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New law strengthens life insurance protections for grieving families

life insuranceCollins: “This is just one way that state government should be fighting inequality.”

SPRINGFIELD – Grieving families who might be unaware their departed loved one left them a life insurance policy would be protected by a stronger Unclaimed Life Insurance Benefits Act under new legislation by State Sen. Jacqueline Collins and Illinois Treasurer Michael Frerichs that passed the Illinois General Assembly today.

“As our technology and our best practices are updated and improved, we need to consider how that can also improve our accountability to the taxpayer and the consumer,” Collins said. “Dementia might rob an elder of the memory of their insurance policy, and not every grieving family has somebody on retainer to keep such affairs in order. In an age when we can computerize and automate these matters, we owe it to them to make the effort.”

Tom Cullerton works to give DuPage County parents tools to fight opioid epidemic

Opioid epidemicSPRINGFIELD - DuPage parents may soon have easily found educational information to prevent heroin and opioid addition, thanks to Villa Park Democrat State Senator Tom Cullerton.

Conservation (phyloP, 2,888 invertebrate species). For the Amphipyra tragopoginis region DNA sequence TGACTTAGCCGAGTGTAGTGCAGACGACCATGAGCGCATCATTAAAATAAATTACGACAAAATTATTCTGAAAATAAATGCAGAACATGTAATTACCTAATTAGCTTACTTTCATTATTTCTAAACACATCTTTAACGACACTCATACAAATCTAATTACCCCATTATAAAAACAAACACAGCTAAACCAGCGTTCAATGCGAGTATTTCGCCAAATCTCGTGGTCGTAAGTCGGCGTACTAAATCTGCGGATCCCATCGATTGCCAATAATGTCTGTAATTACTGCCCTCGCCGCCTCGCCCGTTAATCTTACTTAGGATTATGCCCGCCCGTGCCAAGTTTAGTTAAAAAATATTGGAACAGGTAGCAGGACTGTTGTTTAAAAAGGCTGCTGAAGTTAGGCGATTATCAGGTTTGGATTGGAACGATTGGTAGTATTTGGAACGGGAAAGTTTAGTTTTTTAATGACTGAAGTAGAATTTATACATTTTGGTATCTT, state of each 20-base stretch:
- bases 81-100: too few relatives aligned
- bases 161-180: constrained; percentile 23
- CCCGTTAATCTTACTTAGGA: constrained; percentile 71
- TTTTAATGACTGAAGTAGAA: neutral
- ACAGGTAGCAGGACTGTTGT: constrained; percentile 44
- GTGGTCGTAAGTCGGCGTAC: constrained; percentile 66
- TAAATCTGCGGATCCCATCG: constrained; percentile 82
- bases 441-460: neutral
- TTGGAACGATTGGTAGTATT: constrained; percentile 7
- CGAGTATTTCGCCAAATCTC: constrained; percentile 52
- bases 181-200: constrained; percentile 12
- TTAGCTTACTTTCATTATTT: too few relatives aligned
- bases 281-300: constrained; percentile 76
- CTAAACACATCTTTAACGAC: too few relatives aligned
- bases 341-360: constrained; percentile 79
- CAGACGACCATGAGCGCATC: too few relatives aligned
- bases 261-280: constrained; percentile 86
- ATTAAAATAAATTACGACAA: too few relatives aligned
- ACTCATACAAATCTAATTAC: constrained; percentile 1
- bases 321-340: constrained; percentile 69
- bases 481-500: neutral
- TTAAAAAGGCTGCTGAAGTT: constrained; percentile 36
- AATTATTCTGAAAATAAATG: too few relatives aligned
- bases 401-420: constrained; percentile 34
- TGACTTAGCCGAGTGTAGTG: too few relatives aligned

Cullerton passed House Bill 3161 which will require the Department of Human Services to create and maintain a website to educate the public on heroin and prescription opioid abuse.

“We need to equip every single person who touches the life of a young person with the necessary resources to combat the heroin epidemic,” Cullerton said. “This is a simple step the state can take to make sure DuPage parents have a place to turn to help their children avoid or kick this deadly addiction.”

Clayborne resolution reflects on 1917 East St. Louis Race Riots

clayborne estl 1917SPRINGFIELD – In May 1917, East St. Louis witnessed one of the worst race riots ever seen in the United States. Sparked by attacks on African American men and women following a union rally, the riots culminated in the burning of black neighborhoods and malicious attacks and murders of African-American men and women.

Senate Majority Leader James F. Clayborne (D-Belleville) passed a resolution Monday in remembrance of the events that took place 100 years ago.